Picacho Peak State Park is located in Arizona about 40 miles from downtown Tucson. It is right off the I-10, so it is easily accessible. It is $7 per vehicle to enter the park. The park opens at 5am and closes at 10pm, though the hiking trails are open from sunrise to sunset.
I have been to Tucson a number of times over the last few years, whether for vacation or job interviews. Picacho Peak is a landmark that shows the trip is almost over. It is very recognizable, and juts out very high over the desert. There is something in me that wants to stand on peaks when I see them. I am not any kind of intrepid mountain climber, but I want to see the world from up there.
A couple of weeks ago, I moved to Tucson to start work. I had the opportunity to go hiking yesterday, and chose Picacho Peak. There are many other places I want to hike here too, but why not start with the place I have been looking at for a few years.
This trail is rated difficult and it is actually difficult. I have been on trails that said difficult, but really was just a steep elevation gain. This one has steep elevation gains, rocky trails, loose rocks, and more. This is only for people who have some experience hiking and who are in at least decent physical condition.
This sign says to bring 2-3 liters of water. Depending on the time of year, I would say that is a minimum. Even on a cool day, this is Arizona and it is dry and sunny. About a month ago a group of Boy Scouts were hiking this trail and one of them died after they ran out of water. Personally, I bring enough for myself plus enough to share with someone who might have ran out.
The park website recommends bringing gloves. I tossed a pair of leather work gloves in my bag just in case, and I am glad I did. There are places on this trail where you will be pulling yourself up the trail using steel cables. Then on the way down you will need to use the cables to keep yourself from going too fast. The gloves are useful to keep your hands from getting friction burns.
There are currently bees on the trail due to the blooming Palo Verde trees. I heard many more than I saw. I only had one disturb me, and it just wanted to check out my backpack when I set it down. However, if you are allergic to bees you might want to take precautions.
The trail is about 2 miles long. It starts out at a fairly steep climb. It goes from about 1500 feet at the desert floor to 2900 feet at the “Saddle” which is about the halfway point. Then it drops down again from the Saddle at least halfway to the desert floor before climbing to 3374 feet at the Peak. There is this lovely but rather faded sign at the Saddle that gives that info, plus some history on the trail. In short, the sign says that Picacho Peak has been a landmark for centuries. It helped early explorers, and had a light beacon put on it in 1932 for aviation navigation. The trail was created to help service that beacon before it was removed.
There are plenty of “steps” put into the trail. They are somewhat helpful, but are rather irregular.
The trail itself isn’t always easy to see. In fact, I ended up taking a few accidental trips off the trail because I followed a rock slide or something that looked more trail-like than the trail. Some kind person has put arrows and other helpful markers at most of the difficult to see sections though.
You can also tell that parts of the trail were made by blasting rock that was in the way. It was never smoothed out by the builders. It is rough and can be slippery on the downhill parts. At a few points I had to use my hands to help me up the trail. A few people I observed had difficulties on these sections. I would recommend decent hiking shoes and not running shoes on this trail for the grip.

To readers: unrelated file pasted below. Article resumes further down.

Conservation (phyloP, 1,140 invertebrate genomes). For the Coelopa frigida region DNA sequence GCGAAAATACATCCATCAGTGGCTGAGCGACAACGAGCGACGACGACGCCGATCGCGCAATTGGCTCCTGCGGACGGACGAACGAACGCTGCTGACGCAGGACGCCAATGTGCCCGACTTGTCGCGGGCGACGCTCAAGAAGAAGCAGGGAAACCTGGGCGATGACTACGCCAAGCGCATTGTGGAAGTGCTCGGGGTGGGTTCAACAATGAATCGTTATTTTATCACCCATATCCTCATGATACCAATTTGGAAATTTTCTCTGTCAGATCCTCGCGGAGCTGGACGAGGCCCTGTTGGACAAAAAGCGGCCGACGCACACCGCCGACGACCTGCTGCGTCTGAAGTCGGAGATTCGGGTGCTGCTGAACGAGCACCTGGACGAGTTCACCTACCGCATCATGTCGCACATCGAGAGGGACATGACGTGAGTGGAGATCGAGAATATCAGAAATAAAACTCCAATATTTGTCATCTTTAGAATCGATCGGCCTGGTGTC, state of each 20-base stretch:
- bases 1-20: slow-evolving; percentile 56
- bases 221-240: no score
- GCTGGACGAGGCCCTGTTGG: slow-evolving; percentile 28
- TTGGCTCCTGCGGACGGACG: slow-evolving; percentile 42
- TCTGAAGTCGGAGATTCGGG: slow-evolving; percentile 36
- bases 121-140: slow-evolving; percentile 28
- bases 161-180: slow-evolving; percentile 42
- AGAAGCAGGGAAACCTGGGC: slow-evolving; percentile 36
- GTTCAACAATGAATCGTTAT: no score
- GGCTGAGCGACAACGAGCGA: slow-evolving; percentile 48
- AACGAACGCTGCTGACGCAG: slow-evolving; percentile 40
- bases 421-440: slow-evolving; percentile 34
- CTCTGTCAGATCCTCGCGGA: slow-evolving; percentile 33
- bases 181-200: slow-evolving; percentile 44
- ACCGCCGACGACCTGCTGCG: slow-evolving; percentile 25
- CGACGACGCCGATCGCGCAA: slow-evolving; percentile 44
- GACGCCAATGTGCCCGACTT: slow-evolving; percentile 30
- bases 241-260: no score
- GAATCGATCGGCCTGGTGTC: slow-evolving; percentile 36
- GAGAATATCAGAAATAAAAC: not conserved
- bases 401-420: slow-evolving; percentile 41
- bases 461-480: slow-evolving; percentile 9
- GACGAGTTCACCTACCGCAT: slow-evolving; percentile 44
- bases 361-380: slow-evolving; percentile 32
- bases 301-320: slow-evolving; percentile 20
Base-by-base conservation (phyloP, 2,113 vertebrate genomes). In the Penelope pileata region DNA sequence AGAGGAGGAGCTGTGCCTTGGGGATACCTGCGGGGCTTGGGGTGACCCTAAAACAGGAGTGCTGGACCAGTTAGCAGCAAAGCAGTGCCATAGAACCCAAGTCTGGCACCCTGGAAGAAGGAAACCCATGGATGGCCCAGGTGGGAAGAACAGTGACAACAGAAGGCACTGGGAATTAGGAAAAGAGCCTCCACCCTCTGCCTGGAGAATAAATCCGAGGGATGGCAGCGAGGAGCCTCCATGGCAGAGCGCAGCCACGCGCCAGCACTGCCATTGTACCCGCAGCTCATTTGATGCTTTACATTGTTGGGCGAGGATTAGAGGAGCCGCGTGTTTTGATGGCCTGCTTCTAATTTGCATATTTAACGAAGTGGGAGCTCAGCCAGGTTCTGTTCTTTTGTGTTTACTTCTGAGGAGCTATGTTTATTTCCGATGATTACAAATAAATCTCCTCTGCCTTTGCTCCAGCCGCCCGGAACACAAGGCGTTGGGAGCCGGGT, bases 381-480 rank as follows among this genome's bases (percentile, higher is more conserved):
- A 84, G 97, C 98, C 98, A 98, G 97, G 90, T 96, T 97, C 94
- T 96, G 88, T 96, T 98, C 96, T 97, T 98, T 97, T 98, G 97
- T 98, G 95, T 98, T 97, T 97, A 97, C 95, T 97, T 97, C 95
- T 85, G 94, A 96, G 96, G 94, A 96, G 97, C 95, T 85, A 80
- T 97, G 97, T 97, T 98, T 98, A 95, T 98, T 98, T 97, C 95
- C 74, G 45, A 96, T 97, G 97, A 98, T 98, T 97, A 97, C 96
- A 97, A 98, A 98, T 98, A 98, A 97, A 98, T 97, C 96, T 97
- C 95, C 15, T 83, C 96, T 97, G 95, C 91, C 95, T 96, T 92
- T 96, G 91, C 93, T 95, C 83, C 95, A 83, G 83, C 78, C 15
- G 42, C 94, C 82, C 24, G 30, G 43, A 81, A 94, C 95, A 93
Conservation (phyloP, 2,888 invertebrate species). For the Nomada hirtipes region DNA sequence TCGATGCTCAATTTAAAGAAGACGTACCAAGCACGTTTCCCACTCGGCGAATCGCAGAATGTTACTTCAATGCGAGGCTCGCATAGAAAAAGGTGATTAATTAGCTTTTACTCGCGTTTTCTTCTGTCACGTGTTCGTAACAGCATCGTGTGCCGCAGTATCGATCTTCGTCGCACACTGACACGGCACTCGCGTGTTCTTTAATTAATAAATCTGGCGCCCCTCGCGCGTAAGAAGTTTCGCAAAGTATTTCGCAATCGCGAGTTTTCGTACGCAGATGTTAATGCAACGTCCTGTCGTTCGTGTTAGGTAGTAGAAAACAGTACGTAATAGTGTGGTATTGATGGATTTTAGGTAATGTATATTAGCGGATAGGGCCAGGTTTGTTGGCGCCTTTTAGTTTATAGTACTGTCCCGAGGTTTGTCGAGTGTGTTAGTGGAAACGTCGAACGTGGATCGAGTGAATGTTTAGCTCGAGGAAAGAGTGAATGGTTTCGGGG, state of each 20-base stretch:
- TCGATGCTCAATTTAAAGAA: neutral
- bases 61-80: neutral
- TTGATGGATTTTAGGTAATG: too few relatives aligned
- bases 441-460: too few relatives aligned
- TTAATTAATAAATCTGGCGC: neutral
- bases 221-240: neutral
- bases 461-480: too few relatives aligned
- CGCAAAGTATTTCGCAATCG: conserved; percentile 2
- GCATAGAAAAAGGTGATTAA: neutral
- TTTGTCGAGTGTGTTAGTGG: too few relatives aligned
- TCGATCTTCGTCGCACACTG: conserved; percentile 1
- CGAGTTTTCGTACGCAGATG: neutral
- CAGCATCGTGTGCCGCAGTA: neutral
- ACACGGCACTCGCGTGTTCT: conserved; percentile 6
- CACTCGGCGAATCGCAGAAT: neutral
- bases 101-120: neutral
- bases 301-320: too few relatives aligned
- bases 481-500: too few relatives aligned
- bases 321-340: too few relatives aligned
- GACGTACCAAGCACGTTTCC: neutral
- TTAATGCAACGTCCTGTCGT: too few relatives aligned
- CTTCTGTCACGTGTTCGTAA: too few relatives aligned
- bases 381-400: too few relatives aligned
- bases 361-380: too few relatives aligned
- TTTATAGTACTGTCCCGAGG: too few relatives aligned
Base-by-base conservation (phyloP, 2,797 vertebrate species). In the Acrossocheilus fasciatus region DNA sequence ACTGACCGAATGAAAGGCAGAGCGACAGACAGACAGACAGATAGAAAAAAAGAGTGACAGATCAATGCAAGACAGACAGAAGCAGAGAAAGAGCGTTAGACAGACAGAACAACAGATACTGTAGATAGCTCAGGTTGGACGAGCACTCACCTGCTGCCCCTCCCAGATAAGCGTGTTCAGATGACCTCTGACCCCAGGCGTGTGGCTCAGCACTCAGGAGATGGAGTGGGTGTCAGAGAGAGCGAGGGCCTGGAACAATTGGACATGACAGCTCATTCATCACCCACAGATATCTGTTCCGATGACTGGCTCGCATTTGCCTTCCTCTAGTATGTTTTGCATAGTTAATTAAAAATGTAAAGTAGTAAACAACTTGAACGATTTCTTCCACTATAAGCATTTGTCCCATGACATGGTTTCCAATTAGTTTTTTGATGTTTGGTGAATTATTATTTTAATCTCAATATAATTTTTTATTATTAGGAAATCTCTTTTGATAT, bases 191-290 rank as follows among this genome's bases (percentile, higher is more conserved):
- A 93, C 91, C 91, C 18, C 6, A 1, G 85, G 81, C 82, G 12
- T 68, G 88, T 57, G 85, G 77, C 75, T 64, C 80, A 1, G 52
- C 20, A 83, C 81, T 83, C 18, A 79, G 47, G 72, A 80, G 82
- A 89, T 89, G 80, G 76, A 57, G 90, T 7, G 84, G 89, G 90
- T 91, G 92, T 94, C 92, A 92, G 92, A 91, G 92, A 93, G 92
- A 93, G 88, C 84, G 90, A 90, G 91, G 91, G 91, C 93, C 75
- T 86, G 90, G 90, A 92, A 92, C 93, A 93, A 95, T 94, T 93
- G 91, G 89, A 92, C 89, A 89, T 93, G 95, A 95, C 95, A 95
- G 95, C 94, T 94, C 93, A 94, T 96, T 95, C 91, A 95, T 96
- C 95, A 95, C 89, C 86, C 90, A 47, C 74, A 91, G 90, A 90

Remember how I mentioned gloves? There are helpful steel cables on the trail for the really bald rocks and the really steep areas. Without them the trail wouldn’t work.
There are a couple of particularly fun sections. This first one doesn’t really show well in pictures. You have to pull yourself up using the cables. There are not many great places to put your feet, but it can be done if you take your time. I thought it was a lot of fun, but I am also taller than average. Some of the shorter people I watched had a bit of difficulty.
Then there is a section where you are walking along the edge of a drop off. It isn’t a particularly tall drop off, but the steel cable comes in handy. Also someone put a handy little bridge to make it easier to walk.
There is certainly plenty to see on the trail. The plants are particularly beautiful right now. The Palo Verde trees are blooming, as are some of the Saguaro cactus. There are also many overlook points where you can see for miles. Many people do not like the desert, but there is a rugged beauty to it that I love.
Of course the point to this trail is to get to the top of the Peak. It does not disappoint and thoroughly makes up for all the work to get there. There is a 360 degree view of the surrounding desert, with views for miles and miles in all directions. I am still new to the area, so I wasn’t really sure all that I was looking at. It is still impressive nonetheless. I don’t think I got images that do justice to what I was seeing. The IPhone has a good camera, but I don’t know that it does well in this type of distance situation.
This is a great trail in all ways. However, its close proximity to the Interstate and railroad tracks makes it a noisy trail sometimes. It isn’t overwhelmingly loud, but it is definitely noticeable especially when trains pass by. This picture shows the Interstate and just past it is the train going by.
I will definitely hike this trail again. I need to get in better shape for the second time because my legs are telling me how much they hate me today. I am thinking I may try to take my oldest son with me in the fall so he can learn how to hike a trail like this. It may have been a lot of work, but the beauty made it all worth it.